Free for All: How Linux and the Free Software Movement Undercut the High-Tech Titans

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HarperBusiness, 2000 - Computers - 340 pages
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Linux: Poised for World Domination? A revolution is sweeping the software world -- one that threatens to pull even the mighty Microsoft Corporation from its throne. Bill Gates and his company's rule over the software industry through their tight control of Microsoft Windows is facing their biggest challenge ever -- a new competitor that can't be bought, coopted, or manipulated with any of the traditional tools of corporate power. Its name: Linux. Free for All is the story of a group of dedicated software hackers from around the world who, in their spare time, created an "open" operating system that rivals and in many ways surpasses Microsoft's. Peter Wayner, a writer whose coverage of technology appears frequently in the New York Times and Salon magazine, tells a fascinating tale of how a simple idea creating and giving away an "open" operating system that people can change and customize -- sparked a grass-roots movement among programmers and revolutionized the software business.Free for All goes behind the scenes, telling us about the creators and users of Linux. Along the way you will meet the leaders of this revolution, including Richard Stallman, who founded the free software movement , Linus Torvalds, the coding genius and Stallman disciple, who became the master and coordinator of the evolving system (and named it after himself), and many others who aided and nurtured the growing free software movement. You'll learn how and why they gave their code away for free, threatening the Redmond, Washington, giant's hegemony and spawning a whole new industry of Linux-related companies and software. You will also learn where the Linux movement is going and how it is likely to affect the high-tech industry and, ultimately, the computers you use at home and on the job. As fresh and exciting as today's headlines and tomorrow's IPOs, the story of Linux is just beginning. Here is Act I.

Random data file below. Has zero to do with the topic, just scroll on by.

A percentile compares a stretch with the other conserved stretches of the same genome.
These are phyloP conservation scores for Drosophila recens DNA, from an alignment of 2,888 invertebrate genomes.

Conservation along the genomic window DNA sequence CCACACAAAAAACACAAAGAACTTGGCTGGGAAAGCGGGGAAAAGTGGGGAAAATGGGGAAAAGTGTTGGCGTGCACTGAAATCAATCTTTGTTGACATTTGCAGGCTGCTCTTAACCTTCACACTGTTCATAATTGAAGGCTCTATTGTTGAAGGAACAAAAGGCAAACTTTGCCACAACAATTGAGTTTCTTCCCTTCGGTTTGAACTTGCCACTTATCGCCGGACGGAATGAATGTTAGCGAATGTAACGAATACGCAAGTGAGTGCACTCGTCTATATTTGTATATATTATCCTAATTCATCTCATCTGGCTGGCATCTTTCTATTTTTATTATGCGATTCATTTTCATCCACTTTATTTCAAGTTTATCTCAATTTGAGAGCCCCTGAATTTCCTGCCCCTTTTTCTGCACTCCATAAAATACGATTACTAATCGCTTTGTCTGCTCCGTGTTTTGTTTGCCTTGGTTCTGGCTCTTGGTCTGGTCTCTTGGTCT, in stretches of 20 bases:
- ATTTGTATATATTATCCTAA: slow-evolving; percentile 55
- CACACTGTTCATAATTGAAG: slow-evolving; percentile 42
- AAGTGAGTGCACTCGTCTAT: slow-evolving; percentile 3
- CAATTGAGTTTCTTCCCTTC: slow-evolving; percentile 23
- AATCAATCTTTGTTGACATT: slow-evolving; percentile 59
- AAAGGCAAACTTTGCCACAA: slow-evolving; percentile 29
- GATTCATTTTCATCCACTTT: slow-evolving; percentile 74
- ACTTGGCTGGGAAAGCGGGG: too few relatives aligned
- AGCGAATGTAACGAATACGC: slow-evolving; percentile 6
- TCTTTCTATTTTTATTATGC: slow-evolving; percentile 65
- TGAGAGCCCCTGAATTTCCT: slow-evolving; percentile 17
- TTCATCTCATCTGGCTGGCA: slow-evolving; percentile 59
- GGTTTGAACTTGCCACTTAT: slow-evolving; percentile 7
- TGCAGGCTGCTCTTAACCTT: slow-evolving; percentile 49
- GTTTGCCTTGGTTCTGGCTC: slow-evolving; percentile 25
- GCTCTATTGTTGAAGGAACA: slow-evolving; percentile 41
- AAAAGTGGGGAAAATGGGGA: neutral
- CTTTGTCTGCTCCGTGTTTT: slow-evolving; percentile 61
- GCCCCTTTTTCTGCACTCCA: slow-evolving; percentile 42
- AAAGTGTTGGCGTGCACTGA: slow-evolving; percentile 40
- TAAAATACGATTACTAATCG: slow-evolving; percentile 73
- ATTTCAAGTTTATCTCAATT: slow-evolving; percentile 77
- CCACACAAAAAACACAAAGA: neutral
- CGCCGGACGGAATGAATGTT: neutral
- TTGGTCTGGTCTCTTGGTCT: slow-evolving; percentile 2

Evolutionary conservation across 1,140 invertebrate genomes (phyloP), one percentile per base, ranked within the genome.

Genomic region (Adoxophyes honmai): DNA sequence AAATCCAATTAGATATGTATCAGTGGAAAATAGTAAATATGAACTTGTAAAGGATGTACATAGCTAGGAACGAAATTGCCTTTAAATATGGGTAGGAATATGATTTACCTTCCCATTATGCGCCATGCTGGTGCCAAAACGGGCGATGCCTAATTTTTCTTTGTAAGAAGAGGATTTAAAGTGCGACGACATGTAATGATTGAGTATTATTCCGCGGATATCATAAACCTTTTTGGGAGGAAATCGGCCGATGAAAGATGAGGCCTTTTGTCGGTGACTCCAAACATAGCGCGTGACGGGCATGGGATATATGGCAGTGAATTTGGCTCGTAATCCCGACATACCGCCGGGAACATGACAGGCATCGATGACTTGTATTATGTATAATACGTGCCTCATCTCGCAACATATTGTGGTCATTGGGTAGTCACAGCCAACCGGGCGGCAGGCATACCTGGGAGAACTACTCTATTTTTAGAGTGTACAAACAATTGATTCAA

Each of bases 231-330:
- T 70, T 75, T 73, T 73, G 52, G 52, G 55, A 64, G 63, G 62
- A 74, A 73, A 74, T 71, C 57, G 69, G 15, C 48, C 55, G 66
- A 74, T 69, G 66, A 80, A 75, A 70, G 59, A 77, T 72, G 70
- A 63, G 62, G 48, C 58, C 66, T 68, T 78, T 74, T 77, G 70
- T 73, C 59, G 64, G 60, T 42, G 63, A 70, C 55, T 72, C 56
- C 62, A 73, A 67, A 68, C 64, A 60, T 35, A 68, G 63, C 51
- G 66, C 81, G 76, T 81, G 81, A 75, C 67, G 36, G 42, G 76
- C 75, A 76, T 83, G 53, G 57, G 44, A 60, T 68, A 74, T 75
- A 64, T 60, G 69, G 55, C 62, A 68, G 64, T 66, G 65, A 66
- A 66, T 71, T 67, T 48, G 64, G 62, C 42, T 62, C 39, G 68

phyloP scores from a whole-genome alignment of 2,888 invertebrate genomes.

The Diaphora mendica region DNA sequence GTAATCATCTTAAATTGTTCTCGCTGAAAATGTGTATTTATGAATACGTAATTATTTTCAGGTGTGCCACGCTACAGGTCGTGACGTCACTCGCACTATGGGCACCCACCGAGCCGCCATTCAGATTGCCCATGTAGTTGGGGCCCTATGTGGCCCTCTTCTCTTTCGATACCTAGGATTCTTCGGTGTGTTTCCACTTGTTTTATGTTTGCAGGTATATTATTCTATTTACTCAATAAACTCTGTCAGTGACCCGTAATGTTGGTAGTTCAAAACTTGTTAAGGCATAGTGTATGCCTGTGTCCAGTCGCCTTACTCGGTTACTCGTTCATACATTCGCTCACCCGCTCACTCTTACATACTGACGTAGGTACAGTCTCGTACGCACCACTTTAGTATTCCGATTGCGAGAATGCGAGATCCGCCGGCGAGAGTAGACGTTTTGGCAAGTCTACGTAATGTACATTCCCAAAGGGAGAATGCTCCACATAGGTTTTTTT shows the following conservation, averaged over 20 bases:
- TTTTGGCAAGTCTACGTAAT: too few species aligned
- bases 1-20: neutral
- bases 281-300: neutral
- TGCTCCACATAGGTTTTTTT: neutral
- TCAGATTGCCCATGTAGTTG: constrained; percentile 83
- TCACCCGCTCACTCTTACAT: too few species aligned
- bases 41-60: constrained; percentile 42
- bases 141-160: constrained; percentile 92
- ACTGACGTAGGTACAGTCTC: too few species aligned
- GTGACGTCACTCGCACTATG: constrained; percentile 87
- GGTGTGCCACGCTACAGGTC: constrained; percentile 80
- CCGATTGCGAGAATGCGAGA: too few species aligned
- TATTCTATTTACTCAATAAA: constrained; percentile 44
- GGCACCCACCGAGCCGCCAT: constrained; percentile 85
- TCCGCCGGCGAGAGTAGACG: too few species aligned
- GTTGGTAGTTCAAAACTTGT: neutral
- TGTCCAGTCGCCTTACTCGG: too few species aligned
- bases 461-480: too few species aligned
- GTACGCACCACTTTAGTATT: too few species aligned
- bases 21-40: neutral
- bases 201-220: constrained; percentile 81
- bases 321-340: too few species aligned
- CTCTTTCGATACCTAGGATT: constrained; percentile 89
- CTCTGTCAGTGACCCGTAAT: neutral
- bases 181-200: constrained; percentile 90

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Free for all: how Linux and the free software movement undercut the high-tech titans

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In the 1980s, a handful of dedicated programmers began sharing the source code to software they developed. Over the years, this movement to share programming code led to the establishment of the "open ... Read full review

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1
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17
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25
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About the author (2000)

Wayner reports on technology for the New York Times and Salon Magazine. He has authored eight professional computer books. He holds a PhD from Cornell University.

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